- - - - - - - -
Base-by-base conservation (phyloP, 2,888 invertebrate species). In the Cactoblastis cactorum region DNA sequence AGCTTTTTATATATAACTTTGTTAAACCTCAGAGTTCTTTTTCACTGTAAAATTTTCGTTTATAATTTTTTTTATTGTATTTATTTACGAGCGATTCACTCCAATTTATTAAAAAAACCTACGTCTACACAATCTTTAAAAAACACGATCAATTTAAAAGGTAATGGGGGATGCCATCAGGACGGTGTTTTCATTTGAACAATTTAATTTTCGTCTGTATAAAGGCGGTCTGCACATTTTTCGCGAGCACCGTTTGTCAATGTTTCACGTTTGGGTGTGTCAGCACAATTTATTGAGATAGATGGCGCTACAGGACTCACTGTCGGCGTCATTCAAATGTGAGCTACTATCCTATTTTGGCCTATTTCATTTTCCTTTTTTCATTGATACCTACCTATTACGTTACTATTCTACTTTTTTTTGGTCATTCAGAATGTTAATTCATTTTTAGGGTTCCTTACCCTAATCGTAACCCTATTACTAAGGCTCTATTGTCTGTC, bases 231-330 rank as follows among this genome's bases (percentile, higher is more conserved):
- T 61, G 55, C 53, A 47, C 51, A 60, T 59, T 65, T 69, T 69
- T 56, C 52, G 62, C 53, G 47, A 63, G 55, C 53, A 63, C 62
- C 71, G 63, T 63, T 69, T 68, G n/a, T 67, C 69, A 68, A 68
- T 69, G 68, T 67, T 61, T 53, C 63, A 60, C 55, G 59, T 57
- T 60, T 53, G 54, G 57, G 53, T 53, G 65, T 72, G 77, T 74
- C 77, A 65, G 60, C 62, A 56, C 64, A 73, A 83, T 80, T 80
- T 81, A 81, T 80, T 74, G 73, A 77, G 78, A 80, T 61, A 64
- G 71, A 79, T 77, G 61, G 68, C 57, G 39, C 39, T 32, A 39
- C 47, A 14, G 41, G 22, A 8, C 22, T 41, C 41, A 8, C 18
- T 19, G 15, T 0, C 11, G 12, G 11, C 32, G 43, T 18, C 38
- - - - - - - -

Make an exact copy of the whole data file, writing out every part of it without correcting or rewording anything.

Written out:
Base-by-base conservation (phyloP, 2,888 invertebrate species). In the Cactoblastis cactorum region DNA sequence AGCTTTTTATATATAACTTTGTTAAACCTCAGAGTTCTTTTTCACTGTAAAATTTTCGTTTATAATTTTTTTTATTGTATTTATTTACGAGCGATTCACTCCAATTTATTAAAAAAACCTACGTCTACACAATCTTTAAAAAACACGATCAATTTAAAAGGTAATGGGGGATGCCATCAGGACGGTGTTTTCATTTGAACAATTTAATTTTCGTCTGTATAAAGGCGGTCTGCACATTTTTCGCGAGCACCGTTTGTCAATGTTTCACGTTTGGGTGTGTCAGCACAATTTATTGAGATAGATGGCGCTACAGGACTCACTGTCGGCGTCATTCAAATGTGAGCTACTATCCTATTTTGGCCTATTTCATTTTCCTTTTTTCATTGATACCTACCTATTACGTTACTATTCTACTTTTTTTTGGTCATTCAGAATGTTAATTCATTTTTAGGGTTCCTTACCCTAATCGTAACCCTATTACTAAGGCTCTATTGTCTGTC, bases 231-330 rank as follows among this genome's bases (percentile, higher is more conserved):
- T 61, G 55, C 53, A 47, C 51, A 60, T 59, T 65, T 69, T 69
- T 56, C 52, G 62, C 53, G 47, A 63, G 55, C 53, A 63, C 62
- C 71, G 63, T 63, T 69, T 68, G n/a, T 67, C 69, A 68, A 68
- T 69, G 68, T 67, T 61, T 53, C 63, A 60, C 55, G 59, T 57
- T 60, T 53, G 54, G 57, G 53, T 53, G 65, T 72, G 77, T 74
- C 77, A 65, G 60, C 62, A 56, C 64, A 73, A 83, T 80, T 80
- T 81, A 81, T 80, T 74, G 73, A 77, G 78, A 80, T 61, A 64
- G 71, A 79, T 77, G 61, G 68, C 57, G 39, C 39, T 32, A 39
- C 47, A 14, G 41, G 22, A 8, C 22, T 41, C 41, A 8, C 18
- T 19, G 15, T 0, C 11, G 12, G 11, C 32, G 43, T 18, C 38